applicant is a Vermont resident.” Since this state law was enacted the DMV has continued to notify ICE when they get driver’s privilege cards. One of the precepts of this new law was that the DMV was not supposed to contact ICE when migrant workers and other undocumented (not the same as illegal) workers applied for these driver’s privilege cards. Without the driver’s privilege cards undocumented workers are at the mercy of their employers, unable to leave the dairy farms (in most cases) where they work, on their own, contributing to their isolation and the potential abuse that that isolation could encourage. Also, without migrant workers in Vermont the dairy industry here would be in serious trouble.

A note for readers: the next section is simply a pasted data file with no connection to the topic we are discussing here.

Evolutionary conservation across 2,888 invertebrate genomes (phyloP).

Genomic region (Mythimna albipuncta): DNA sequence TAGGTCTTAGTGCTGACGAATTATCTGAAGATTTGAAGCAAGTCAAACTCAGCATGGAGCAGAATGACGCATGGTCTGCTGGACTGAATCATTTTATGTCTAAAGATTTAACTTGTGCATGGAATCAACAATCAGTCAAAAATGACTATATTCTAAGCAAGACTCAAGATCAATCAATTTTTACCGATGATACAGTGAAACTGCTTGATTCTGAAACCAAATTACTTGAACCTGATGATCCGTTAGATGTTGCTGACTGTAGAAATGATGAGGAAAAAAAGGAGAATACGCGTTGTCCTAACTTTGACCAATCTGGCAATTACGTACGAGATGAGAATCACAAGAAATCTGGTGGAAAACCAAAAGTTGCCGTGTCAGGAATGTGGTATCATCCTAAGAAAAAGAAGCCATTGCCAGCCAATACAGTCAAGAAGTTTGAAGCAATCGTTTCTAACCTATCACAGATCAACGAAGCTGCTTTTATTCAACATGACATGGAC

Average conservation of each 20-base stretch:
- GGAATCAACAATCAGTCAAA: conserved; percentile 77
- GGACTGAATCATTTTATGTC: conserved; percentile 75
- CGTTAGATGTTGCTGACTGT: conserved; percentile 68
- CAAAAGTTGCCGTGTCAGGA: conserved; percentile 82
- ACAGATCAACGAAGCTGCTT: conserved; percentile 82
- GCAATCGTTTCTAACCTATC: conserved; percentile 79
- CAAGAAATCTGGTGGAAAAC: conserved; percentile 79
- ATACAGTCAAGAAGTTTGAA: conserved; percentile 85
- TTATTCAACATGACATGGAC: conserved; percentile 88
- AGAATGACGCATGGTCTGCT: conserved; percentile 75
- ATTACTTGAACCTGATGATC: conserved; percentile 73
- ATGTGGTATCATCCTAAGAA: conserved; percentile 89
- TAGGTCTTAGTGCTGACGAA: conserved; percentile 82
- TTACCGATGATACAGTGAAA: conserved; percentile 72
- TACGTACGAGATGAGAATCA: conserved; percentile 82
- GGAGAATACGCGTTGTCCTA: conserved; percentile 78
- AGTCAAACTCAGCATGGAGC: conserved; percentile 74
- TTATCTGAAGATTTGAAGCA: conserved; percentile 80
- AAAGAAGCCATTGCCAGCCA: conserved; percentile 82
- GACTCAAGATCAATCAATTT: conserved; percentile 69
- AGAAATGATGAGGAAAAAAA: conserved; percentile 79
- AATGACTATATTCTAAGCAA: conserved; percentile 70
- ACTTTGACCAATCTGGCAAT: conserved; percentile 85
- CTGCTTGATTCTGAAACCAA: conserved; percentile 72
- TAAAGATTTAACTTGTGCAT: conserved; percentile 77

• chris wilmot

      Their poor choice to flaunt the law should have consequences. We should not reward them from criminal behavior

    • Tim Vincent

      If the dairy industry depends on illegal labor to stay in business, then it’s got a bad business model.
      Furniture makers could probably do better with child labor.
      Is that a good idea?

      • Gary Dickinson

        Think about what a revival our cloth weaving industry could have if loom owners could employ South American orphan children, work them 24 hours a day, house them in the factory and pay them in candy!

  • Bob Belisle